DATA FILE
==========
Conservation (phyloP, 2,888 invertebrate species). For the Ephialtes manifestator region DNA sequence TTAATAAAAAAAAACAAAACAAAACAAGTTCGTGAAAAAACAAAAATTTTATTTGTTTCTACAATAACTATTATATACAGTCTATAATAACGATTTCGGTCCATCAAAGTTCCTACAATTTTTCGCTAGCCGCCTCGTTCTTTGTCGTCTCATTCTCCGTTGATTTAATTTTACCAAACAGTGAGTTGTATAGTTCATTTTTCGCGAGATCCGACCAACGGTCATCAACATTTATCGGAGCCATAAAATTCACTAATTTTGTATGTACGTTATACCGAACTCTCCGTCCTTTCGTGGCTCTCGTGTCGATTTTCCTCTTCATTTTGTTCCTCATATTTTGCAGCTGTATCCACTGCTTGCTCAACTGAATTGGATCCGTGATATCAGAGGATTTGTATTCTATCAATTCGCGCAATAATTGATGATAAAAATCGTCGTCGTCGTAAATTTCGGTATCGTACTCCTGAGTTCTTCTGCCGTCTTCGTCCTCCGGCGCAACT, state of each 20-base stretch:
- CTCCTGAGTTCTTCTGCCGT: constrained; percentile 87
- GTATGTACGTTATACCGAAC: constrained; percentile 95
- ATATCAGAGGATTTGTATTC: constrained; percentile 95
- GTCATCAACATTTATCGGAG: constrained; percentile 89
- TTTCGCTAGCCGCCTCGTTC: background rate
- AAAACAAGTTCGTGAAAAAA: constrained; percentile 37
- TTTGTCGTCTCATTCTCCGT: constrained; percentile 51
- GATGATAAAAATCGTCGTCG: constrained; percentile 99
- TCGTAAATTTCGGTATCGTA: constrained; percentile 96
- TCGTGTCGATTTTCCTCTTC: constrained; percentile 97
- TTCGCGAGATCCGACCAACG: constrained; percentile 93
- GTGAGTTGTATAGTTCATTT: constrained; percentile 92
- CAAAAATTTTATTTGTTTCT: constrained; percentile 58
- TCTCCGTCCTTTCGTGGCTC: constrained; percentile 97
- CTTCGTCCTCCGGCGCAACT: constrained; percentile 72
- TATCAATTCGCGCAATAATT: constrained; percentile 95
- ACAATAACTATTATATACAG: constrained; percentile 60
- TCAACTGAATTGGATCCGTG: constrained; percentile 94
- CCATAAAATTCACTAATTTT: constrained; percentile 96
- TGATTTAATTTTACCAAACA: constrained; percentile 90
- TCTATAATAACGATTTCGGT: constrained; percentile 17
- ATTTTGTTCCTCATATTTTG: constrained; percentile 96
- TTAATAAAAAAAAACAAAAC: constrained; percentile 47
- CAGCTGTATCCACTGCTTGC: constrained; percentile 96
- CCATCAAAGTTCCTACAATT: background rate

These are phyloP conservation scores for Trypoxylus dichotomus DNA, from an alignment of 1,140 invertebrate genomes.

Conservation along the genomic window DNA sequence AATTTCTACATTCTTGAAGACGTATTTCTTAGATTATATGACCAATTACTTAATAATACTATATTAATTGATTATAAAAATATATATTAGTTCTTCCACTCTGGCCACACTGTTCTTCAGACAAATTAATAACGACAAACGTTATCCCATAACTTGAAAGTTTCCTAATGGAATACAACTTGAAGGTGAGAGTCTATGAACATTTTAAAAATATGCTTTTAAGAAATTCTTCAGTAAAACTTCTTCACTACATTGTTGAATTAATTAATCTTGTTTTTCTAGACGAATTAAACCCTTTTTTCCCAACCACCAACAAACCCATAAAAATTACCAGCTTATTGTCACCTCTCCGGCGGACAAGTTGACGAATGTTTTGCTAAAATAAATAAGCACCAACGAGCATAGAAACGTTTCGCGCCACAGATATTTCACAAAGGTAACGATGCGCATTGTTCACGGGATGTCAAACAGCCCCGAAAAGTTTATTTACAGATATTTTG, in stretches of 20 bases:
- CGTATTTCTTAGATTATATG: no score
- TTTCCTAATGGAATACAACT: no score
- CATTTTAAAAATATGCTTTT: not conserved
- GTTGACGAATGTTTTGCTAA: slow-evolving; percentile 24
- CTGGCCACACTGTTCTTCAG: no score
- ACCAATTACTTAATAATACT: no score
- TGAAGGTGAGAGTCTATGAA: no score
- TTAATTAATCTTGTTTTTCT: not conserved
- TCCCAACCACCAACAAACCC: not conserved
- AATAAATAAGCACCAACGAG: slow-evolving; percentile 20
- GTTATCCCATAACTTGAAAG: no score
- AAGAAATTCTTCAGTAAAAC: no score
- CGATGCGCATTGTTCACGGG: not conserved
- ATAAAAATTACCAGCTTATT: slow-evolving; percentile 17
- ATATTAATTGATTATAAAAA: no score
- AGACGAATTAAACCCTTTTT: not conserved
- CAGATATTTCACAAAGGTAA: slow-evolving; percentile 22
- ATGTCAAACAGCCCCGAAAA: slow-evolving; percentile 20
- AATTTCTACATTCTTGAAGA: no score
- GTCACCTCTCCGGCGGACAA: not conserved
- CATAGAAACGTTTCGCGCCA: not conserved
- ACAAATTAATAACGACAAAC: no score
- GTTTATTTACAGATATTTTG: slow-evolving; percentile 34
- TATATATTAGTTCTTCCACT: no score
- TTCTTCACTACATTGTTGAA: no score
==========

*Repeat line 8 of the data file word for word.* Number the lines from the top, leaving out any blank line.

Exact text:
- TTTGTCGTCTCATTCTCCGT: constrained; percentile 51